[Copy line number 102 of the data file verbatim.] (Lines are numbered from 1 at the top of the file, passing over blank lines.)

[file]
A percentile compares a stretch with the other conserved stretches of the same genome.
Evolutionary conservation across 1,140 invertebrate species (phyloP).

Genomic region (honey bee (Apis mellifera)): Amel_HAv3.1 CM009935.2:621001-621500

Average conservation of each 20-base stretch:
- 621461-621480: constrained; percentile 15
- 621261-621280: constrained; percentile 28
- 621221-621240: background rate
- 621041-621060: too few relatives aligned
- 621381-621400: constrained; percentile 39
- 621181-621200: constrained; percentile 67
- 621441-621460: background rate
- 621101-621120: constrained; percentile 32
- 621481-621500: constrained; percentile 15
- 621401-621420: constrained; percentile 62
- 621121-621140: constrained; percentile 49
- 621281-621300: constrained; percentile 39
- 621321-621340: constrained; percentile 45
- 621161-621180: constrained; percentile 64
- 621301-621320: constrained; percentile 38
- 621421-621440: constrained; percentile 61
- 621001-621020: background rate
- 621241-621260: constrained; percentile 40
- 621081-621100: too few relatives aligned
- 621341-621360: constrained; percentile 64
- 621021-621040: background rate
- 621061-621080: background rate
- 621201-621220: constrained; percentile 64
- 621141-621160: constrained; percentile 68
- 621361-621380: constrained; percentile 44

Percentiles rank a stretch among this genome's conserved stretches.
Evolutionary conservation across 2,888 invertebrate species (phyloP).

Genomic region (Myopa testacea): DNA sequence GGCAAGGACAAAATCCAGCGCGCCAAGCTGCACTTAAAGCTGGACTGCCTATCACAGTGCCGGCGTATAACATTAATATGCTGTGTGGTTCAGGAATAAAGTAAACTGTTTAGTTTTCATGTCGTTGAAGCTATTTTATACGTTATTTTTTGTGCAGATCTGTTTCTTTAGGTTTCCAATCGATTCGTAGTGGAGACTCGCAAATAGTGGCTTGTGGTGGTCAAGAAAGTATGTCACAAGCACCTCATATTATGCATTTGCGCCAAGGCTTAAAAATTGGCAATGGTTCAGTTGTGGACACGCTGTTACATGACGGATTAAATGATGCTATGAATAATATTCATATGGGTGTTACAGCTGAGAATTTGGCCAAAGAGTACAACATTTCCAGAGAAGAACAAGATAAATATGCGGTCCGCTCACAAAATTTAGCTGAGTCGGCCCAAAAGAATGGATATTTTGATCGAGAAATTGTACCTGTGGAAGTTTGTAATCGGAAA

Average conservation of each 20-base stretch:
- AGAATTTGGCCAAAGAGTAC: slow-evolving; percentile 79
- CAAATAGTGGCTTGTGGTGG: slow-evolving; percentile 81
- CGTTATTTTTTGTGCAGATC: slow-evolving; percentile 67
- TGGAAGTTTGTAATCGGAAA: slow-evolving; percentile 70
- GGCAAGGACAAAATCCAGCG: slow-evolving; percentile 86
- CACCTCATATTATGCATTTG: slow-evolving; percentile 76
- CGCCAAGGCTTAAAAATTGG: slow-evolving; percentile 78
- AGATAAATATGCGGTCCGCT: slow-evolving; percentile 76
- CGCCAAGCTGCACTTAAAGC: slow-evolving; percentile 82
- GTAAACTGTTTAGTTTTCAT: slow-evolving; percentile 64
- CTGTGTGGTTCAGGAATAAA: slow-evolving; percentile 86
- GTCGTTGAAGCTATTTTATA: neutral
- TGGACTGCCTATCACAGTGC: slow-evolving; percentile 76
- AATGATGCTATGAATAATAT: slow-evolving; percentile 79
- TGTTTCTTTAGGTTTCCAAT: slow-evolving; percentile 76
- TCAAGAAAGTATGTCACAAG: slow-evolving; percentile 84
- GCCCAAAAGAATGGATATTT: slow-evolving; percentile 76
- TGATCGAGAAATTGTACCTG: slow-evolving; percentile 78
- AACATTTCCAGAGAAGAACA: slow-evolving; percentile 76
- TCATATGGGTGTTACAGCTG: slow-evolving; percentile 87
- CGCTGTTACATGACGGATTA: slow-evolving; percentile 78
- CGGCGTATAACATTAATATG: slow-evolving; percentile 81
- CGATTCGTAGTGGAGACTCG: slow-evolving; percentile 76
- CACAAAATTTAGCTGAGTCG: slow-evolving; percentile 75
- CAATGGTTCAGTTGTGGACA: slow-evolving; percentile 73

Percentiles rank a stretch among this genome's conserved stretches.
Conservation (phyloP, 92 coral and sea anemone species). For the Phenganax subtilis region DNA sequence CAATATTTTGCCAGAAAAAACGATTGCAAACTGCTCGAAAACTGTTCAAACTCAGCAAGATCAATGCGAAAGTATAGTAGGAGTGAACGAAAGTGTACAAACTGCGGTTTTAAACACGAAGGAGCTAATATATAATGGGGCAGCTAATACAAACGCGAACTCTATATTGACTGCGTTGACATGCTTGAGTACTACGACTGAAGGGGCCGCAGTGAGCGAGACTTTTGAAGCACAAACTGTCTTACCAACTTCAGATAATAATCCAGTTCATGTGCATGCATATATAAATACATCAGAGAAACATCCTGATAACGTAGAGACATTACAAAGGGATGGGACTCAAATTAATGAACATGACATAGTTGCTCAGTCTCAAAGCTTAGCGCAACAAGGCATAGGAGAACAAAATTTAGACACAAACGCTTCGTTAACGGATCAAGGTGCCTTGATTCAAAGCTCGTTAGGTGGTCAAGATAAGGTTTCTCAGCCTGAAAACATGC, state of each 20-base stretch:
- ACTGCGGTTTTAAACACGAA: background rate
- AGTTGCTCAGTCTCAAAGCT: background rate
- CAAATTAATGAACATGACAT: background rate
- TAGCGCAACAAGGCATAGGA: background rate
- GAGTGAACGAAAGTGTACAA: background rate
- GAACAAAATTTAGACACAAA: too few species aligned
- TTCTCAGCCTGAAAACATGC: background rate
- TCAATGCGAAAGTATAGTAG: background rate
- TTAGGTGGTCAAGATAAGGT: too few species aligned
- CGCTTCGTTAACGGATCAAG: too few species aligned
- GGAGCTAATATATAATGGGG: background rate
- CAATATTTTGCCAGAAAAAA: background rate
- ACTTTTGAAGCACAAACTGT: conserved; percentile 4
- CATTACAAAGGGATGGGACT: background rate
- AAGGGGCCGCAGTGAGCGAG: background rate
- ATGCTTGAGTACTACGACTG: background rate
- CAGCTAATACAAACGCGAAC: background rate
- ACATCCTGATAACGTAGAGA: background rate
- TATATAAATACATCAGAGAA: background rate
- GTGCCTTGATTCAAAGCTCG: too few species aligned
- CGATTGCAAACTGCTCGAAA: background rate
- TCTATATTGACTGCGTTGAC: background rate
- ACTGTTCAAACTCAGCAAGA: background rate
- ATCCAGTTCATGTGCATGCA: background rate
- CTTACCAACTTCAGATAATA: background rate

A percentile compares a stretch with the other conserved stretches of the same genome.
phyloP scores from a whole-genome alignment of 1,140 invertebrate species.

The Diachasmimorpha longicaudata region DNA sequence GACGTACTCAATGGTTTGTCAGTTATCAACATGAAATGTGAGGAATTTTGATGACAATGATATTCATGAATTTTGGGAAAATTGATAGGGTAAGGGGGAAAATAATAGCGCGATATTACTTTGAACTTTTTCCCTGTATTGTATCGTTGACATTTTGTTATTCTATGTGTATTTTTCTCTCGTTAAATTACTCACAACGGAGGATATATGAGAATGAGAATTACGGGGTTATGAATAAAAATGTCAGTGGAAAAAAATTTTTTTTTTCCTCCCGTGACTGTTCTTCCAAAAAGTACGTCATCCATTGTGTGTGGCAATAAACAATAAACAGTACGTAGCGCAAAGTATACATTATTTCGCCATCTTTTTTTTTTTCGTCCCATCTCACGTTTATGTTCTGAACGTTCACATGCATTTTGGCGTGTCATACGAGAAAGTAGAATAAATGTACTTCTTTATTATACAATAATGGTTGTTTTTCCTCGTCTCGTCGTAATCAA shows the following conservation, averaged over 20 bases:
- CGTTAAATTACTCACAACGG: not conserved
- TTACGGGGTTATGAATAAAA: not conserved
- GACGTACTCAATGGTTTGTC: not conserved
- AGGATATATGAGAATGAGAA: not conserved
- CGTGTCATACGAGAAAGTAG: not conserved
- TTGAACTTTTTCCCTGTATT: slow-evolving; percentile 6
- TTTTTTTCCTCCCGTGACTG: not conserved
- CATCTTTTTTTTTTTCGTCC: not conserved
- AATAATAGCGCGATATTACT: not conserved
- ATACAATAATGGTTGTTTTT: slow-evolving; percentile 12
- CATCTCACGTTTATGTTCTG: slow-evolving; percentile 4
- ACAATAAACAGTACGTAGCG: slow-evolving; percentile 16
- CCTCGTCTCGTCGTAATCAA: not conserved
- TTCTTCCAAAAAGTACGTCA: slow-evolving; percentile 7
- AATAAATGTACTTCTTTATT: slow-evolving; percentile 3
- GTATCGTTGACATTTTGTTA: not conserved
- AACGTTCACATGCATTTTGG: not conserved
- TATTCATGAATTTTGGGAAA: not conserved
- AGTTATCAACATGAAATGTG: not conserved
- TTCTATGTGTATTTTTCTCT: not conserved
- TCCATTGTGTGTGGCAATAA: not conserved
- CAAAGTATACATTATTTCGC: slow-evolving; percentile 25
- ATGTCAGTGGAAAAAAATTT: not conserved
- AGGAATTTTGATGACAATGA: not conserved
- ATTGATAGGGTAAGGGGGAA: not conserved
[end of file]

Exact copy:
- TTCTTCCAAAAAGTACGTCA: slow-evolving; percentile 7